Nike is in a leading position as the cost-of-living crisis intensifies
One of the themes we have been writing about lately is how the cost-of-living crisis driven by higher energy costs are lowering demand for discretionary consumption. This sector of the economy has been the hardest hit in financial markets in Europe over the past week. Nike is part of the consumer discretionary sector and have had to first deal with global supply chain disruptions and later input cost pressure. Until now, Nike has been dealing with all the uncertainties better than its competitors although last quarter saw revenue decline 0.9% y/y and the EBITDA margin declining to 13.5% from 17.1% the year before.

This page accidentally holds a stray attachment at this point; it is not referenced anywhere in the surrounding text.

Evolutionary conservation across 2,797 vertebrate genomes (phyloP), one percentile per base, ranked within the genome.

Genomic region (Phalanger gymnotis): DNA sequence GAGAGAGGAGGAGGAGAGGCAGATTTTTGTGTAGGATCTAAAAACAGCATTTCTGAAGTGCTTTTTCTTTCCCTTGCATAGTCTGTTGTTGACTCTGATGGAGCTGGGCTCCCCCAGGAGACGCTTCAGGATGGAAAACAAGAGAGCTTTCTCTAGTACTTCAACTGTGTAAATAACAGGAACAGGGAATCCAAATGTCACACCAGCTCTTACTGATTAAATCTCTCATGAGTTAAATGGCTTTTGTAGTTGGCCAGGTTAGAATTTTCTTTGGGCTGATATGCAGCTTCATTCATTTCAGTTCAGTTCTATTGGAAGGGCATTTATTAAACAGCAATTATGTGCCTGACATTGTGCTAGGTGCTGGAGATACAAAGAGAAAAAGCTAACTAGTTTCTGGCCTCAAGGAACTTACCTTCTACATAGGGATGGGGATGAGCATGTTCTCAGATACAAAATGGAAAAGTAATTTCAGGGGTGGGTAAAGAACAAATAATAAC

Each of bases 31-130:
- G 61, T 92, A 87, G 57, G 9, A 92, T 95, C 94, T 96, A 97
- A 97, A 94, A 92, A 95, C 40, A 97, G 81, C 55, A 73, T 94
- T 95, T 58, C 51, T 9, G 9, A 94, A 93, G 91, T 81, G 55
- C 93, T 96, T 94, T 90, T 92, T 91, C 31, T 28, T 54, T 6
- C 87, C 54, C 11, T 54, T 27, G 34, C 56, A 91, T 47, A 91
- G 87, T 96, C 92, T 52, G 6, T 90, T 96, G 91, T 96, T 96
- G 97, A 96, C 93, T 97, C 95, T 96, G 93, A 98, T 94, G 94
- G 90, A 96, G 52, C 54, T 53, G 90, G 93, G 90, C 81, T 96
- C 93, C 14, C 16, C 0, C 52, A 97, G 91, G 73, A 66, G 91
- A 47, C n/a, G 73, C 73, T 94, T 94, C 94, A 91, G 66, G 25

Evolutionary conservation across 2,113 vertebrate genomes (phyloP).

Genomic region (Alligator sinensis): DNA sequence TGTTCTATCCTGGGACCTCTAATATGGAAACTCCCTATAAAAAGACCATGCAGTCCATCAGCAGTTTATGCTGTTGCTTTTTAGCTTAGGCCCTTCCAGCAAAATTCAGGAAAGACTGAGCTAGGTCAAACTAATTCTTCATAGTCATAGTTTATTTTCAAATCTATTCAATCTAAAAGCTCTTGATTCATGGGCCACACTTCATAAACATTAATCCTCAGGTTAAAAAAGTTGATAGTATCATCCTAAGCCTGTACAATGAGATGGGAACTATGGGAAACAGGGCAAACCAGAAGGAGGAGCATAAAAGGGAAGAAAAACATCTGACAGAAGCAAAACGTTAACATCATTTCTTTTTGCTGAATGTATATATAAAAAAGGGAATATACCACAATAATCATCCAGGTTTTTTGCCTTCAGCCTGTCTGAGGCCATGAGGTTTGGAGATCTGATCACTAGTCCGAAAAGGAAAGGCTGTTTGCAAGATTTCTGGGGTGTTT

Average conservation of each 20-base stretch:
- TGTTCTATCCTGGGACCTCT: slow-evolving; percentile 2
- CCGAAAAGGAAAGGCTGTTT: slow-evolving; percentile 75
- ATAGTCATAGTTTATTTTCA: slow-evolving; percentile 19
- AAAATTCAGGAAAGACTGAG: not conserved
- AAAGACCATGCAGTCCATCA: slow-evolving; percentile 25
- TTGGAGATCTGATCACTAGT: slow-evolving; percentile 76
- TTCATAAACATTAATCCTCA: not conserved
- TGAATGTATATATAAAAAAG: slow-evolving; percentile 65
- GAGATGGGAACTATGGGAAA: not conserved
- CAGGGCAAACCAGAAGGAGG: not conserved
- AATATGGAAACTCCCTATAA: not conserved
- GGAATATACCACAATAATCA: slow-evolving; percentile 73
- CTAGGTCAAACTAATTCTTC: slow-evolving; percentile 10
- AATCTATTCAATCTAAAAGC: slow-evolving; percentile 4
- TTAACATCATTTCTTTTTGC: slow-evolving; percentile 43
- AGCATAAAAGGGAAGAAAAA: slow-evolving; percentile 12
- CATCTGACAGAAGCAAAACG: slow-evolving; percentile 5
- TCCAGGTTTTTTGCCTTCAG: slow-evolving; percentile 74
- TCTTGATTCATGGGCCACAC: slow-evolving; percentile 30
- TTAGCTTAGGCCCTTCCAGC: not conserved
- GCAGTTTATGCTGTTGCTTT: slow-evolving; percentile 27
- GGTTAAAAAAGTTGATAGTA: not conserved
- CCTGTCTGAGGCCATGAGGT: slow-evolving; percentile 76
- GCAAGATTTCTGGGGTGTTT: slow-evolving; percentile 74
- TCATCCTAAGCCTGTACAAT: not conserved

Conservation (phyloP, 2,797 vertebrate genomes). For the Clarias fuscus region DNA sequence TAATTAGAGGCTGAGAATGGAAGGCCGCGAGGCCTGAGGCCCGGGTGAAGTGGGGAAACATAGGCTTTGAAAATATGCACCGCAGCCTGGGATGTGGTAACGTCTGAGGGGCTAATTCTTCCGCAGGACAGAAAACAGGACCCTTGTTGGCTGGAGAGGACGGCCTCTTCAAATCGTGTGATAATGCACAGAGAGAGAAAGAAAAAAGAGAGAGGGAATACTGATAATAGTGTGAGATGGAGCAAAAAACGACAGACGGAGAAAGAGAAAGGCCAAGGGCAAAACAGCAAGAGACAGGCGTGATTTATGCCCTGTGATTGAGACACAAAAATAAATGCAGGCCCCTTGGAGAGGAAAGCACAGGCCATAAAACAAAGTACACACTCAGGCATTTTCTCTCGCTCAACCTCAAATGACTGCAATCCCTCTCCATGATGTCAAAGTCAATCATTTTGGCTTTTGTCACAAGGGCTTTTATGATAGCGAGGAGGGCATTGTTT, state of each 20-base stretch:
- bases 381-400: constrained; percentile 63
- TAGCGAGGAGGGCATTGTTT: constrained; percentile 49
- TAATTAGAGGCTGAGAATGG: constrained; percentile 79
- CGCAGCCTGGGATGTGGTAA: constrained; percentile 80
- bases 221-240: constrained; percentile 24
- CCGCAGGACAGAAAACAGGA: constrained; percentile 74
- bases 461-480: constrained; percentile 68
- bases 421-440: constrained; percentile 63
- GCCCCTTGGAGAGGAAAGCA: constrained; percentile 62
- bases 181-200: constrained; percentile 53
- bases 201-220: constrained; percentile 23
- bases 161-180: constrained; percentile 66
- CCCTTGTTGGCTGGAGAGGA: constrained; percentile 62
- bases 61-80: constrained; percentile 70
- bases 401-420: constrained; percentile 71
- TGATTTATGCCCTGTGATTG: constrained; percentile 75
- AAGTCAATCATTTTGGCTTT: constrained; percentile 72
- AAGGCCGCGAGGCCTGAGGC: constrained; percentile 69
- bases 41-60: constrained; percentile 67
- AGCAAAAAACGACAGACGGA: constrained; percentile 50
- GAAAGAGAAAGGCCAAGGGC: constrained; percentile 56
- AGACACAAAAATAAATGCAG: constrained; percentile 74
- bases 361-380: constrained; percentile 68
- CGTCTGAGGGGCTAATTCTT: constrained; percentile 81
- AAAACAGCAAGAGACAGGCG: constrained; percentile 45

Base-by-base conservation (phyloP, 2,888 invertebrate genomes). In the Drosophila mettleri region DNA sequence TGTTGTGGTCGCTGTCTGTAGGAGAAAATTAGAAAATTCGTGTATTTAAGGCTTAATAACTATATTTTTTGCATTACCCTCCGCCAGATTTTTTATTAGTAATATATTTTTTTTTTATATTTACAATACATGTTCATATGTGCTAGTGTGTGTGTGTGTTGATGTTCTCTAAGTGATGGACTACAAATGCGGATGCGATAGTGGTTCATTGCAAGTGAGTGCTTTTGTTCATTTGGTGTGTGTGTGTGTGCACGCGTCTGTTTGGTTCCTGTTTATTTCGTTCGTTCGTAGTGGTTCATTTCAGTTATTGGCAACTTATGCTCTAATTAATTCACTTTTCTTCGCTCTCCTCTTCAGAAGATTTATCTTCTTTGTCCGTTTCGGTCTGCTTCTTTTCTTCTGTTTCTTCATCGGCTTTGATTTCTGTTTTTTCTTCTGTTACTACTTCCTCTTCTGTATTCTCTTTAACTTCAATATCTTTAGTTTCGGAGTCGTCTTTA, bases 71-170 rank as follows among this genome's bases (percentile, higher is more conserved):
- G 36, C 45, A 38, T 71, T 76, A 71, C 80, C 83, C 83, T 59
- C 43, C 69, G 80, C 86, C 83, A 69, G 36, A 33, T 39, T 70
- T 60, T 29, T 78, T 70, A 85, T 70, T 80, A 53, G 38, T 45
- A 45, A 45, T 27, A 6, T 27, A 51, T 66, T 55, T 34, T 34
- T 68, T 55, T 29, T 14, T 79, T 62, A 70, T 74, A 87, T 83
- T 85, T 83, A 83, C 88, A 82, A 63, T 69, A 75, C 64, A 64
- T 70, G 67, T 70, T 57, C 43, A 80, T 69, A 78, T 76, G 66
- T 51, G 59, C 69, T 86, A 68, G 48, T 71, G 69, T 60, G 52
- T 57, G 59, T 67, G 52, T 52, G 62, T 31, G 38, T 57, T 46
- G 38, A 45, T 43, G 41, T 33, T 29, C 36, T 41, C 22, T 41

Nike reports FY23 Q1 (ending 31 August) earnings on Thursday with analysts expecting revenue growth of only 0.6% y/y and the EBITDA margin rebounding to 15.8%. The expectations of its operating margin rebounding is probably the biggest potential downside risk going into the earnings release. Given the ongoing demand destruction among consumers and the strong USD it is likely that revenue could disappoint again and that margins cannot bounce back. One key competitive advantage that Nike has over its competitors is that it is doing much better on digitalization and direct sales of its sports goods which is good long-term for margins. One looming threat to its growth is Lululemon Athletica which is a strong brand among women and has successful expanded its categories from being only about yoga earlier on.